UNION
SELECT u.UserName
FROM MUser u WITH(NOLOCK)
JOIN MUserGroup ug WITH(NOLOCK) ON u.UserID = ug.UserID
JOIN MGroup g WITH(NOLOCK) ON ug.GroupID = g.GroupID
WHERE g.GroupID = @GroupID
    AND g.GroupTypeID = 1
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Are you trying to produce a table of all users and groups?

If not, if you just want to know which groups a user is in or which users are in a group, the above would be a very slow approach to a query to get there.

Oh, and there's the question whether this must all be done with one query, or if you can mix in some application code.

To find all the users in a group, my first thought would be to have an application first read the Group record and check the join mode. Then if the join mode is "in", run the conventional query:

select userName
from userGroup ug
join user u using (userId)
where ug.groupId=?

If the join mode is "ex", run:

select userName
from user u
where not exists (select * from userGroup ug where ug.groupId=? and ug.userId=u.userId)

If it must be done with a single query for some reason, perhaps:

select userName
from group g
left join user u on joinMode='in'
  and exists (select * from userGroup ug where ug.groupid=g.groupid and ug.userid=u.userid)
or joinMode='ex'
  and not exists (select * from userGroup ug where ug.groupid=g.groupid and ug.userid=u.userid)
where g.groupid=?

This works but frankly I'm not sure what performance would be like. I did an explain plan in MySQL and it decided to read the entire User table, but then I only had three records in it, maybe with more records it would have made a different plan.

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Since all-inclusiveness and all-exclusiveness is an attribute on groups, the clearest way seems to be to add a column to the Group table specifying whether or not it should include all users, exclude all users, or have default behavior (neither).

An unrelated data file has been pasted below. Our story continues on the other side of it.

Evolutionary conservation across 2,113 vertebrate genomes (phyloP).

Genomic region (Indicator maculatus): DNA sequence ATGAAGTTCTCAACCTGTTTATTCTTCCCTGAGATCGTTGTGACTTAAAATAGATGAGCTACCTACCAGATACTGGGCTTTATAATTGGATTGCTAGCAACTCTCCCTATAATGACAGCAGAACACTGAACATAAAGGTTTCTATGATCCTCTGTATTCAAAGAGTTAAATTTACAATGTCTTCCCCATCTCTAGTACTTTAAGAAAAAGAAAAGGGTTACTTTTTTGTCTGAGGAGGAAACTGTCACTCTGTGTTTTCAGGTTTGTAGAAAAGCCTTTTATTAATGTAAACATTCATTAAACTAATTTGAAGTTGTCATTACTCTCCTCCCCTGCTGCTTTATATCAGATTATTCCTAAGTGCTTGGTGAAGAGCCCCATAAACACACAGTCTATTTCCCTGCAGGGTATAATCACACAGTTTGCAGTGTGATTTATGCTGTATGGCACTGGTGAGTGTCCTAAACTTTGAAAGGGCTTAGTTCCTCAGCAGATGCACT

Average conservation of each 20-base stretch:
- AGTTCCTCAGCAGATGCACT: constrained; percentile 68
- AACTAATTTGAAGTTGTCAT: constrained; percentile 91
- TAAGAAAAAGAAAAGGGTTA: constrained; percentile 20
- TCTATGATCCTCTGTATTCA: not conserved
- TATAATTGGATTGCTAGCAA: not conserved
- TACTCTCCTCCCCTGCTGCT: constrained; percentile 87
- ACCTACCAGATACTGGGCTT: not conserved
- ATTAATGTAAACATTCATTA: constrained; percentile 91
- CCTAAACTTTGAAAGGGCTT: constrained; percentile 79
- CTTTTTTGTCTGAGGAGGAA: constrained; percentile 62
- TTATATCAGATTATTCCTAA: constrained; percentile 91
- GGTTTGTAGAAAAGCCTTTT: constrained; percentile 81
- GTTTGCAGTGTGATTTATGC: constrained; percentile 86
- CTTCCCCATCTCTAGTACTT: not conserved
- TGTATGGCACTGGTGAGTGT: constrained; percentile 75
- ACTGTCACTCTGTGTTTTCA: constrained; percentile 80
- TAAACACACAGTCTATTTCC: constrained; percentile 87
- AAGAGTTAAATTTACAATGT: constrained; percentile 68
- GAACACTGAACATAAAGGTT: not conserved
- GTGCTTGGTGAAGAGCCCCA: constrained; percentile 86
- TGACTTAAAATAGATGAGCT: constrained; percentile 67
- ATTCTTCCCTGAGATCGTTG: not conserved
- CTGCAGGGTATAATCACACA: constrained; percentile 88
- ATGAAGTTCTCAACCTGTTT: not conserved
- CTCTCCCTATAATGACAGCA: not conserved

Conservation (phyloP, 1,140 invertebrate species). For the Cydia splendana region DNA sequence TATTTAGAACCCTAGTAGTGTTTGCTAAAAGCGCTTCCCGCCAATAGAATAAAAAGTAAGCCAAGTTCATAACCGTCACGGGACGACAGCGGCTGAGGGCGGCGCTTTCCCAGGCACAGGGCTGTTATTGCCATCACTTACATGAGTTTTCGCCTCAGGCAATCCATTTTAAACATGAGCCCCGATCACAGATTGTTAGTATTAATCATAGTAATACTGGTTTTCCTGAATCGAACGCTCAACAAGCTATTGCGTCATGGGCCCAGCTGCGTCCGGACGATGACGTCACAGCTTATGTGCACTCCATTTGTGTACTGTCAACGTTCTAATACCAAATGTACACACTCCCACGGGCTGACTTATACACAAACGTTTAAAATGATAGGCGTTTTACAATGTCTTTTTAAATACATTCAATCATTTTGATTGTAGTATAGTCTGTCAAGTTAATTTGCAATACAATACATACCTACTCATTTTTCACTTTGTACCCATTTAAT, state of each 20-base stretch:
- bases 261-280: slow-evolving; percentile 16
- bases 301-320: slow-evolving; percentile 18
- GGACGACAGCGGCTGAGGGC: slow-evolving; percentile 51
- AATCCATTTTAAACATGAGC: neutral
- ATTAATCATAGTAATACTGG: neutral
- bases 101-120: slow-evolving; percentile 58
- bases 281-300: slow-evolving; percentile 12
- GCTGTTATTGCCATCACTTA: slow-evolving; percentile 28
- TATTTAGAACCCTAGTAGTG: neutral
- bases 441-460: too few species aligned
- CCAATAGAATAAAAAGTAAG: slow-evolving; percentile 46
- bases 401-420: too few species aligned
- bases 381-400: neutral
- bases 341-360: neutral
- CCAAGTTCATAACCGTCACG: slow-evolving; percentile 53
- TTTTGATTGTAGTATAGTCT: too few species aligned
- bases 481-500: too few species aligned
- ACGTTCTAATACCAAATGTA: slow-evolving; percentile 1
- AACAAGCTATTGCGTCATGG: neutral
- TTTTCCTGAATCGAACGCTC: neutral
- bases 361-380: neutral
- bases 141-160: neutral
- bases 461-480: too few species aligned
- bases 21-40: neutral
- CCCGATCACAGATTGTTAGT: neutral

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This is the solution I ended up using. I added JoinMode to the Group table which has valid values of 'IN' and 'EX' for inclusive and exclusive, respectively. Everyone seemed to agree that that's the way to do it. I think this makes the join table's contents rather confusing, but hopefully it's the least bad solution.

In the query I do a CROSS JOIN to create all possible relationships and then drop the unwanted ones in the WHERE constraints based on whether the join table value exists or not.

DECLARE @User TABLE
    (UserID   int
    ,UserName varchar(16))
INSERT INTO @User VALUES (1, 'John')
INSERT INTO @User VALUES (2, 'Jim')
INSERT INTO @User VALUES (3, 'Bob')
INSERT INTO @User VALUES (4, 'George')

DECLARE @Group TABLE
    (GroupID   int
    ,GroupName varchar(16)
    ,JoinMode  char(2))
INSERT INTO @Group VALUES (1, 'Nobody',    'IN')
INSERT INTO @Group VALUES (2, 'Only John', 'IN')
INSERT INTO @Group VALUES (3, 'Jim & Bob', 'IN')
INSERT INTO @Group VALUES (4, 'Not John',  'EX')
INSERT INTO @Group VALUES (5, 'Everybody', 'EX')

DECLARE @UserGroup TABLE
    (UserID   int
    ,GroupID   int)
INSERT INTO @UserGroup VALUES (1, 2) -- Only John
INSERT INTO @UserGroup VALUES (2, 3) -- Jim & Bob
INSERT INTO @UserGroup VALUES (3, 3) -- Jim & Bob
INSERT INTO @UserGroup VALUES (1, 4) -- Not John

SELECT
    g.GroupName
    ,u.UserName
FROM
    (
    	@User u
    	CROSS JOIN
    	@Group g
    )
    LEFT OUTER JOIN
    @UserGroup ug ON (
    	u.UserID = ug.UserID
    	AND g.GroupID = ug.GroupID
    )
WHERE
    (
    	g.JoinMode = 'IN'
    	AND ug.UserID IS NOT NULL
    )
    OR (
    	g.JoinMode = 'EX'
    	AND ug.UserID IS NULL
    )
ORDER BY
    g.GroupID
    ,u.UserID

Let me know if you see any problems with this approach or if you have a better way.